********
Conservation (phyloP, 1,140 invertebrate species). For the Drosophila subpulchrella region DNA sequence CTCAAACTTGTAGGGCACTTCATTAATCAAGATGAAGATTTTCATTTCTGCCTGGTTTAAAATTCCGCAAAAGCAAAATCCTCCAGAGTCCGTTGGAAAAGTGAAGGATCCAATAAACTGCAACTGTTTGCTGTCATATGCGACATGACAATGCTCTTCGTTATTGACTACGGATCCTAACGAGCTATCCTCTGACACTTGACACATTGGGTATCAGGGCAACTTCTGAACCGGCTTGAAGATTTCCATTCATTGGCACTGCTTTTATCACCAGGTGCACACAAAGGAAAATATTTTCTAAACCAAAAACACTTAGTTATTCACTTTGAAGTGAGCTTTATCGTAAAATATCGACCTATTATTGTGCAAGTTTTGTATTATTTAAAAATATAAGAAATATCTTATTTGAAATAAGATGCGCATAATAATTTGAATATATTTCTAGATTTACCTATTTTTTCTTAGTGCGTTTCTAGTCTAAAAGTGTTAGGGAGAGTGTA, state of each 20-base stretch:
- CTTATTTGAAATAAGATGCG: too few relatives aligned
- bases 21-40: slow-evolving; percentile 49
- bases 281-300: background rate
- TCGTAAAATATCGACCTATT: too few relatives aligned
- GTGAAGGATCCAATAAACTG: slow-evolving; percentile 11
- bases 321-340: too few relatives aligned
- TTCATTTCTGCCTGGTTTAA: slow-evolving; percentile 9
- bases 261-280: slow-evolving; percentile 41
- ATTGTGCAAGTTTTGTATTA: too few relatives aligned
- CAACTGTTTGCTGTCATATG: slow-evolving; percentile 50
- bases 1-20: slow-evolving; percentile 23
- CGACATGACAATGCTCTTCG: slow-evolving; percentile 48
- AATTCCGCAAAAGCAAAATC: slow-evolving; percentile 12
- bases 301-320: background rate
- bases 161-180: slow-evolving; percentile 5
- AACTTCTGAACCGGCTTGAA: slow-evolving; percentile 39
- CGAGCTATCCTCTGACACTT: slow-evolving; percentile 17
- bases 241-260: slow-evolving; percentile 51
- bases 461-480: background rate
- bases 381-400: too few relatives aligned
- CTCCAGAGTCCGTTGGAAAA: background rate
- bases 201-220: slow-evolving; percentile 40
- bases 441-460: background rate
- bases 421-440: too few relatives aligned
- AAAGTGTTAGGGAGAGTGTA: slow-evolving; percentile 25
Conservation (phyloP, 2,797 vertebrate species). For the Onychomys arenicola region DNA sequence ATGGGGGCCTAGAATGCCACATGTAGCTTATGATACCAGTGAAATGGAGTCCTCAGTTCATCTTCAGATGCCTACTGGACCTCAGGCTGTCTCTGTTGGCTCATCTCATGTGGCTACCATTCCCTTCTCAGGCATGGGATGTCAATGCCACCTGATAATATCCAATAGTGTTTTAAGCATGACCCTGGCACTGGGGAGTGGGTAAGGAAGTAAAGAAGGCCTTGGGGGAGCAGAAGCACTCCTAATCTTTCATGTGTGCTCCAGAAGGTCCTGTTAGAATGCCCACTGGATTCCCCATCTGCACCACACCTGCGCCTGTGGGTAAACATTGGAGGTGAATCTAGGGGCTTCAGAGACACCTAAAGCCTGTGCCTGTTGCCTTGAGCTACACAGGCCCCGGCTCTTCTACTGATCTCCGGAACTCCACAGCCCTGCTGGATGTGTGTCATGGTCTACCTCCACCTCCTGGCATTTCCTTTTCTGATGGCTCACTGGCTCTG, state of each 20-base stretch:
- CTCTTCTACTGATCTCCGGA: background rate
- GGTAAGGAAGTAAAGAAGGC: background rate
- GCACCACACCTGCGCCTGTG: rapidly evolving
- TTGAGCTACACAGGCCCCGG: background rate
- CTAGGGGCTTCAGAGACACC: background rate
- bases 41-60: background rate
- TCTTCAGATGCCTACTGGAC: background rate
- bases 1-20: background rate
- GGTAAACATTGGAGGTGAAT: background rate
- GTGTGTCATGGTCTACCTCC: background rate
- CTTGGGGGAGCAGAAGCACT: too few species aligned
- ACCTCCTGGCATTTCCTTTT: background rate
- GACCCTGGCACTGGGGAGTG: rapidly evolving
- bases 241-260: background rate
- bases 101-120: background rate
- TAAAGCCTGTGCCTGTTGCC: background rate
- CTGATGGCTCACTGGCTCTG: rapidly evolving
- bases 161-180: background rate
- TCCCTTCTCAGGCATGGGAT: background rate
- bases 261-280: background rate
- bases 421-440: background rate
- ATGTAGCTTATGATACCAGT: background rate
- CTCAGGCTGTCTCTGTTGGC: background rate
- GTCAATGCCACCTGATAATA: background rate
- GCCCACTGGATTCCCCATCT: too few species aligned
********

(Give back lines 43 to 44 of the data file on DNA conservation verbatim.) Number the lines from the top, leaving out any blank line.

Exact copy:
- TAAAGCCTGTGCCTGTTGCC: background rate
- CTGATGGCTCACTGGCTCTG: rapidly evolving